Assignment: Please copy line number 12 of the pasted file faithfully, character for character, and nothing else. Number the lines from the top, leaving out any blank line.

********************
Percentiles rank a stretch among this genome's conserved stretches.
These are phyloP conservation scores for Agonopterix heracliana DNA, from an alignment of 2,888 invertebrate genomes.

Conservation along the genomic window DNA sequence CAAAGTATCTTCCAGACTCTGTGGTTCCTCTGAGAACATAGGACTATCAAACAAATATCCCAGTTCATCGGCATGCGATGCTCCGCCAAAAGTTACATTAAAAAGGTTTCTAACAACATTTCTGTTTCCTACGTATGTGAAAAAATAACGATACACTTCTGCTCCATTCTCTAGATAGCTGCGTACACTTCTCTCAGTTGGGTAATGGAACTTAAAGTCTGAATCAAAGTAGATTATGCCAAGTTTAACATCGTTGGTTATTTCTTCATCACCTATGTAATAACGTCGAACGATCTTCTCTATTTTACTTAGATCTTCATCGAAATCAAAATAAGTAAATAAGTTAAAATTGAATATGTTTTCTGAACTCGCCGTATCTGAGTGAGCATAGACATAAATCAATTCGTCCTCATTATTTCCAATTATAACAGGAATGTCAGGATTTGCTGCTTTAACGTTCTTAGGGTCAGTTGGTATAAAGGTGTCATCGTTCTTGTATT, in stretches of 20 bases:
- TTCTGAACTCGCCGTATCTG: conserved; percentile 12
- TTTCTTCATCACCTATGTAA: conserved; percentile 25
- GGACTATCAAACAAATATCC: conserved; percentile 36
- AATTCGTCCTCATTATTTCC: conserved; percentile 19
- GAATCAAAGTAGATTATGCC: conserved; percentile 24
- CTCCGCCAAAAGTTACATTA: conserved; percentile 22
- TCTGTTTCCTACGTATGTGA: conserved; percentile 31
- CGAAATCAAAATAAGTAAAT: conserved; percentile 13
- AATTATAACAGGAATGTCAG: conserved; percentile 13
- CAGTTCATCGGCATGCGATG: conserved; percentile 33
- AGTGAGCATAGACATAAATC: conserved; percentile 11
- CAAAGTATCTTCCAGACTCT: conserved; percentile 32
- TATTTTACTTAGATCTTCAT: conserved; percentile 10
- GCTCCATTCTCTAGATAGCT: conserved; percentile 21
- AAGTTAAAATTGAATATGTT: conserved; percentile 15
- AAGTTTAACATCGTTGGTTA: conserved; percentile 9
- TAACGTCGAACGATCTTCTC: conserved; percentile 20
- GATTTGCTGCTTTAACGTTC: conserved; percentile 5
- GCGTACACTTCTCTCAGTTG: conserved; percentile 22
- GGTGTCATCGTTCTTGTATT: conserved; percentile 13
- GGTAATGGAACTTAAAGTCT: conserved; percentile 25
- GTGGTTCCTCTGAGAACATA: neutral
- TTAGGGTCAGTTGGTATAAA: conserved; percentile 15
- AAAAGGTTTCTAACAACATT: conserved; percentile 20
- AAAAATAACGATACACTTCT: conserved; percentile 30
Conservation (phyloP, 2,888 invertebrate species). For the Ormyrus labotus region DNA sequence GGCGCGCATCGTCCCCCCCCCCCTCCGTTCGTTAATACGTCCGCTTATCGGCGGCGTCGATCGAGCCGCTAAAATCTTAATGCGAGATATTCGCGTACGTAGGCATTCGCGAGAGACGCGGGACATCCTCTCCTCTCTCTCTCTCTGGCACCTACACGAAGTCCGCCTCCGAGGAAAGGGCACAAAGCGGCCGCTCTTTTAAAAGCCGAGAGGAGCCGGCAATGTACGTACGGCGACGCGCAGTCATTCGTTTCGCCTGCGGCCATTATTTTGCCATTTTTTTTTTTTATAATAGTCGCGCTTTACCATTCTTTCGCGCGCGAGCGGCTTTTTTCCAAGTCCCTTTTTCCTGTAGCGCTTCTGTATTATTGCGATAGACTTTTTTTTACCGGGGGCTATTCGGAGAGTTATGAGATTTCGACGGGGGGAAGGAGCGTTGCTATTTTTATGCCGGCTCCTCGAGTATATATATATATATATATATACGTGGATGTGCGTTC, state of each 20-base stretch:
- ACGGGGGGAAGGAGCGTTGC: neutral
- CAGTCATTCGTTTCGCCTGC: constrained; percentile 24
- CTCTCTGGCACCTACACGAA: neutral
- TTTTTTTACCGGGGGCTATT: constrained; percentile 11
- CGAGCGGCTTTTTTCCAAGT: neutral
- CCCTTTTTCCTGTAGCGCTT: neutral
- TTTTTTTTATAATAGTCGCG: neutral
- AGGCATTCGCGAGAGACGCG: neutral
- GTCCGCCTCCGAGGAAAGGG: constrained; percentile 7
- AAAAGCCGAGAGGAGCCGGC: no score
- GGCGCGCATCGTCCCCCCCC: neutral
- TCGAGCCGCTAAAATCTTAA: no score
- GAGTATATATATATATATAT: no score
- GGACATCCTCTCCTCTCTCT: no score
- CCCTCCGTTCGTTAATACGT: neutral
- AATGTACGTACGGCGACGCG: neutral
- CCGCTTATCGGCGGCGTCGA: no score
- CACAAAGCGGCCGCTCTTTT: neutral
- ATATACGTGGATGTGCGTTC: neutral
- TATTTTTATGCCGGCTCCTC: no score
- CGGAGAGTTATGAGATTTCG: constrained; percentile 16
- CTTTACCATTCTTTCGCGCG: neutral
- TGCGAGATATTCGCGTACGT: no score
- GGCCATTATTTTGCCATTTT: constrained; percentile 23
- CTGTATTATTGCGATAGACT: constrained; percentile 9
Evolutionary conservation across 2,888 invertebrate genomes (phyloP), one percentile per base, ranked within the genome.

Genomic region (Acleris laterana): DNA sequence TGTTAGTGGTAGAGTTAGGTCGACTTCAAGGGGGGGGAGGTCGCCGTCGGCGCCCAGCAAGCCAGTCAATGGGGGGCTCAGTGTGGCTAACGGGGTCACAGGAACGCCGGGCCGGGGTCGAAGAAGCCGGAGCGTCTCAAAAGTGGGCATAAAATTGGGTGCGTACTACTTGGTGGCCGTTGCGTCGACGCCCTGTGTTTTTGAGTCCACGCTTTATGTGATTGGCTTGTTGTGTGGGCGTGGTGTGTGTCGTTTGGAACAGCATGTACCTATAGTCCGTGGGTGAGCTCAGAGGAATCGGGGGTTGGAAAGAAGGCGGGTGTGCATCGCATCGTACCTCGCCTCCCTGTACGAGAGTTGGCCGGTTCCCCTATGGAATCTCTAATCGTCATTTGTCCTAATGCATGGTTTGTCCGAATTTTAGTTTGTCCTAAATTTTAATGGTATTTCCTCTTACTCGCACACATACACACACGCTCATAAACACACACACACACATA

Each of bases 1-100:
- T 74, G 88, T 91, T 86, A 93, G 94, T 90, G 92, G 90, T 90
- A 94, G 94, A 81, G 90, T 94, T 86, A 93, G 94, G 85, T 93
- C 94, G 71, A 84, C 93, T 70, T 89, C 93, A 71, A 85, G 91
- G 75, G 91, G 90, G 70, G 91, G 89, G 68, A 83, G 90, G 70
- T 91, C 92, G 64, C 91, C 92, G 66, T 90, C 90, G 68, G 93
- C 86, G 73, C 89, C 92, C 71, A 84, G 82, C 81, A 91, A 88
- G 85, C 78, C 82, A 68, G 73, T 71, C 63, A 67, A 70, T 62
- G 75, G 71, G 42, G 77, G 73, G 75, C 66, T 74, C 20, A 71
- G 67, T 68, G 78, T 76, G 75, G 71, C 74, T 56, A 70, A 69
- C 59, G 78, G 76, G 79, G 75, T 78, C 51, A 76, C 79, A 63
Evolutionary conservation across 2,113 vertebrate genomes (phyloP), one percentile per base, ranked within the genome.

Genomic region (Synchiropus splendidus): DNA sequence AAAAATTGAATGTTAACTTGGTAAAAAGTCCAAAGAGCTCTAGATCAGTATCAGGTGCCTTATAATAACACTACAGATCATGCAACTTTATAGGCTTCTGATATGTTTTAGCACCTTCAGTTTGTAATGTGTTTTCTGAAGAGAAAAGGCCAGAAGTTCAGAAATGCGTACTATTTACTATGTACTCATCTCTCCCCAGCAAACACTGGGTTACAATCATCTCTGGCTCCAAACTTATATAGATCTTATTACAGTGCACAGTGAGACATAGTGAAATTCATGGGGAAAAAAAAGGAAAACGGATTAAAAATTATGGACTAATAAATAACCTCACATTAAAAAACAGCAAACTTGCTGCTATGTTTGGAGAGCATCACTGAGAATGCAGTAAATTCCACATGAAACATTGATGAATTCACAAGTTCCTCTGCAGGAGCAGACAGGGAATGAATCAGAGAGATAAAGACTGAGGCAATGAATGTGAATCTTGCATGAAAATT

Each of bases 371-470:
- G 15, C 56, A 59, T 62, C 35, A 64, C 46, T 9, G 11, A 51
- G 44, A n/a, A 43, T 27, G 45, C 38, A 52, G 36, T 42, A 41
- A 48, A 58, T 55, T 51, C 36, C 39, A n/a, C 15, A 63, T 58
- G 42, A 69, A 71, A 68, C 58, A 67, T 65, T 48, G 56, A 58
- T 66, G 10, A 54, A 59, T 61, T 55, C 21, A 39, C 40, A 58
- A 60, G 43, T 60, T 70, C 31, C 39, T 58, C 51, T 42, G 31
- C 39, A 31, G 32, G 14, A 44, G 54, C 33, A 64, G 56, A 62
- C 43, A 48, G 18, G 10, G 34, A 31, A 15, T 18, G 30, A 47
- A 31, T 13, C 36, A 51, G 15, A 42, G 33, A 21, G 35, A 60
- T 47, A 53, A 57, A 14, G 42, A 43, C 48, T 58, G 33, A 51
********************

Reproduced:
- AATTATAACAGGAATGTCAG: conserved; percentile 13